This month I have a novelette being published in German, my second story in German and my longest translated story to date. This piqued my interest in German Science Fiction, so I took the opportunity to get hold of Wolfgang Jeschke’s award-winning 2005 novel ‘Die Cusanus Spiel’. My German isn’t good enough to read the novel so, in fact, I got the 2013 English version, ‘The Cusanus Game’, translated by Ross Benjamin.
The book is set in the mid-twenty-first century, after a nuclear disaster has irradiated much of central Europe and the whole world is suffering from global warming, rising sea levels, invasive mutated vegetation and associated environmental problems. Societal problems of mass migration, racial intolerance, looting and associated disorders add to the chaos. It would be easy to throw all of those problems into the plot for background effect but, throughout the novel, Jeschke portrays the effects of these multiple problems in stark detail as they affect his characters, principally botanist Domenica Ligrina, allowing a high-resolution picture of his society to be built up. His descriptive work is masterful, the plot is never rushed but we are allowed to experience the splendour and the decay of Rome, Venice and numerous other locations as Domenica lives in and travels between them. The local culture and populace, the architecture and clothing are all brought vividly to life. The prose is fluid and stately with an air of gravitas that is thoroughly compelling.
Domenica is recruited by the Istituto Pontificale della Rinascita della Creazione di Dio San Francesco, a Vatican-sponsored programme linked in with several scientific institutes, whose purpose is to preserve and even recover the biodiversity of Europe. It’s clear from the beginning, without giving anything away, that this will somehow involve travelling into the past to retrieve seeds and biological samples. What makes the concept particularly interesting is the way Jeshke builds up to this. There’s no leaping straight into a time machine but Domenica is gradually introduced to the concept by obscure comments, odd happenings and the explication of related technologies. Interspersing Dominica’s narrative at infrequent intervals is the story of Nicolaus Cusanus, a medieval Cardinal with an interest in science whose life intersects with Domenica’s through history books and monuments. It’s wonderfully subtle and intriguingly woven into the story.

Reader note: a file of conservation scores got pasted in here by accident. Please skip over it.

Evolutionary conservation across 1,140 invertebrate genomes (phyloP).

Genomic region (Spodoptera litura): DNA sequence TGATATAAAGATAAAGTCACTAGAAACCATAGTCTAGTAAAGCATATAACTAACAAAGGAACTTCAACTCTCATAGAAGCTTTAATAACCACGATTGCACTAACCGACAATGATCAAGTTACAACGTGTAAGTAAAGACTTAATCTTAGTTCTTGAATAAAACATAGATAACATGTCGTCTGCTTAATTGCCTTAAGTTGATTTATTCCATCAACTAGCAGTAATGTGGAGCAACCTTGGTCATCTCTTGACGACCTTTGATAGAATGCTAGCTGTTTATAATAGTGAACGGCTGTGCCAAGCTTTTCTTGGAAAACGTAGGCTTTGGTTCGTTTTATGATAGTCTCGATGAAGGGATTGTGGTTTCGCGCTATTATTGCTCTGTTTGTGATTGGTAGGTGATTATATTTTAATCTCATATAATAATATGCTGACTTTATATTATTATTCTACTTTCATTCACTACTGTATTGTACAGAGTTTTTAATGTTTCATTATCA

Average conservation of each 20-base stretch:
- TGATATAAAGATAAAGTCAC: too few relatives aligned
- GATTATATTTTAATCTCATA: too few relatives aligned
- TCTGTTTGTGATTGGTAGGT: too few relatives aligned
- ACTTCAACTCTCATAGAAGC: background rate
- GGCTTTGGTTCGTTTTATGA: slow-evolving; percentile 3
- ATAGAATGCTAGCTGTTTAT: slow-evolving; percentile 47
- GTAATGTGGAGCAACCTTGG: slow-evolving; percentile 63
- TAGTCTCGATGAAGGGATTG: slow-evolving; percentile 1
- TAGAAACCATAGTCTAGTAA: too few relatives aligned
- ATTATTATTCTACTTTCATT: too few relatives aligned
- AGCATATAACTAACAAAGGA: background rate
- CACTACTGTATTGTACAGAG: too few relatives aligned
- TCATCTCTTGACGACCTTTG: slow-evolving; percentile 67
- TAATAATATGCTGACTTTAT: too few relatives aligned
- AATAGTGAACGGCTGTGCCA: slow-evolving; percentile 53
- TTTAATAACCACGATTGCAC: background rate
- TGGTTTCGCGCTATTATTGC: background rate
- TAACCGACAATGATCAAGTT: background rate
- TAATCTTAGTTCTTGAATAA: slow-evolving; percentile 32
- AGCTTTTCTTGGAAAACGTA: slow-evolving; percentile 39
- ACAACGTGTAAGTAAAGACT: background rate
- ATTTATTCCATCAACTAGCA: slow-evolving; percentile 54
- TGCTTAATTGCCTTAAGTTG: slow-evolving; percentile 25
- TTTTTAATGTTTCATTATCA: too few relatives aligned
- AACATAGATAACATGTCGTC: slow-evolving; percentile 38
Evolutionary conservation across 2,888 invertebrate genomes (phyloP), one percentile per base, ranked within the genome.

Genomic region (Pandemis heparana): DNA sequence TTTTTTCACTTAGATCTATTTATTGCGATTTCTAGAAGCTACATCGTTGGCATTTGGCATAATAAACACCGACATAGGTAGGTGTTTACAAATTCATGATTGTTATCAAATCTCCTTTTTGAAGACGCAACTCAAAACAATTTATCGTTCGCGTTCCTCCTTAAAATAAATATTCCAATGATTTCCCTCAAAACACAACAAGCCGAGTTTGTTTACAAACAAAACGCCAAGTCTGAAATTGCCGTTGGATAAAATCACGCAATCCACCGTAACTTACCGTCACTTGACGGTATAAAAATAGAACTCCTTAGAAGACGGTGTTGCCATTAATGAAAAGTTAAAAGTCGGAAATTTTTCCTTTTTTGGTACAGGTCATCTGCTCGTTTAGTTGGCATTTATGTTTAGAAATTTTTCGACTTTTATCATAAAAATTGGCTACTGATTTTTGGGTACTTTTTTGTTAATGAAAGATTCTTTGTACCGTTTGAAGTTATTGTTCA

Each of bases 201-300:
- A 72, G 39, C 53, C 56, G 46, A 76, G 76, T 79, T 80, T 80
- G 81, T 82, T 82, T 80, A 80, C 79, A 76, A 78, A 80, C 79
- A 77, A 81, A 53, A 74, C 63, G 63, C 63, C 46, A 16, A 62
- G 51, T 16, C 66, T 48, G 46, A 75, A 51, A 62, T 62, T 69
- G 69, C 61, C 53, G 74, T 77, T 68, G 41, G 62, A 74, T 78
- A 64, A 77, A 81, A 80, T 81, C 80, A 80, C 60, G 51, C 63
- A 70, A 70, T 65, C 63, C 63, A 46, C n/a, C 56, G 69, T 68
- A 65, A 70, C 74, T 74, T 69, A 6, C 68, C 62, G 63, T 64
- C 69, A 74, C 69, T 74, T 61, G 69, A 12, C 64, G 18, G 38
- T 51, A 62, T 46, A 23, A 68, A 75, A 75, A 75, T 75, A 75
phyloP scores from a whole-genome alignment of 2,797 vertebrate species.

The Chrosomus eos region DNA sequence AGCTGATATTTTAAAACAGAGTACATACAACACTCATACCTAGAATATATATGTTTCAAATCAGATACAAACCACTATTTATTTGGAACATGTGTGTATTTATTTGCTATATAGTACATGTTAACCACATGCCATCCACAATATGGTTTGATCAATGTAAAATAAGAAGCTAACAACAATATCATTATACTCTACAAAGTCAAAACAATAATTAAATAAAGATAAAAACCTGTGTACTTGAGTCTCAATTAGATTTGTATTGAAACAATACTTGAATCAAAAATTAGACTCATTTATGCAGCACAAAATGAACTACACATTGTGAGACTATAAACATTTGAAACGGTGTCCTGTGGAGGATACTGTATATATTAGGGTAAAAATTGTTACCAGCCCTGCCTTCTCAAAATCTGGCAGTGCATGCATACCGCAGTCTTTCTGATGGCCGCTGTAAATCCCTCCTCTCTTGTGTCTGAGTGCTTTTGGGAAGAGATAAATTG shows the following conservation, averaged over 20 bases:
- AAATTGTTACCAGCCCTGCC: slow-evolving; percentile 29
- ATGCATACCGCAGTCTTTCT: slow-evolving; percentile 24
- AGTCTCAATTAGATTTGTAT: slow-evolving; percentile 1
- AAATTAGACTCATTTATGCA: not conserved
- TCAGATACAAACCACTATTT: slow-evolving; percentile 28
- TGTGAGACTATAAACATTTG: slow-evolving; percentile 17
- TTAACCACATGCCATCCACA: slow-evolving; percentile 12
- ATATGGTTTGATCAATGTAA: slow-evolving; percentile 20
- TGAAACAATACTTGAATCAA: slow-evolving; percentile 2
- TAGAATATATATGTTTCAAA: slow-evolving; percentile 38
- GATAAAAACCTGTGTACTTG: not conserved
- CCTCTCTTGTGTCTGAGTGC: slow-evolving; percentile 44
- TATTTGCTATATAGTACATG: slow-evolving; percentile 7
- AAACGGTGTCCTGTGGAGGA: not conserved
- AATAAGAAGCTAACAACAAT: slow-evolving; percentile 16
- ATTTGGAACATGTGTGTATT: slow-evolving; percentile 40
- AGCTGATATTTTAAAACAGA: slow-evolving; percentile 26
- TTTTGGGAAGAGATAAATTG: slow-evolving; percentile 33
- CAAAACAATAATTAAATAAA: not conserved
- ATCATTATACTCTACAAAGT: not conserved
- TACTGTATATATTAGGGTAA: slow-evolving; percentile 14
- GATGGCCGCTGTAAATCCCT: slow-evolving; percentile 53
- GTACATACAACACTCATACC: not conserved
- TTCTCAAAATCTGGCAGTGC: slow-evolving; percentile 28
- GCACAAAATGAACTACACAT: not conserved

There’s a sense of inevitability about the entire volume as we see hints of timelines criss-crossing, travellers moving back and forth and intersecting at different points in their lives, disasters that may possibly be averted. At the same time, there is much technical and philosophical discussion on the nature of time and the multiverse, leading us to doubt whether what we think might happen is actually going to happen or may happen instead in an alternate reality. I often find books that deal with this kind of concept to be frustrating in that often the author uses it as an excuse to get away with all kinds of unlikely happenings in the plot on the grounds that anything could happen. That is not the case with Jeshke’s plot. He uses the concepts intelligently, building up a complex but reasoned mechanism for his technology. It has a breathtaking scope and grandeur that is nonetheless woven closely to the lives of the protagonists.
I couldn’t tell you if there is anything quintessentially German about this novel. It is definitely Eurocentric but spends much of the time in Italy and the Netherlands. There is a refreshing multi-lingualism to the book with street and building names galore, phrases in Italian, German and Dutch and a fair amount of Latin thrown in. It truly felt like a tour of Europe with a patient and knowledgeable guide. It was a thoroughly enjoyable experience.
Gareth D. Jones
(pub: TOR/Forge, 2013. 538 page hardback. Price: $25.99 (US) $29.99 (CAN). ISBN: 978-0-7653-1908-1)
check out website: www.tor-forge.com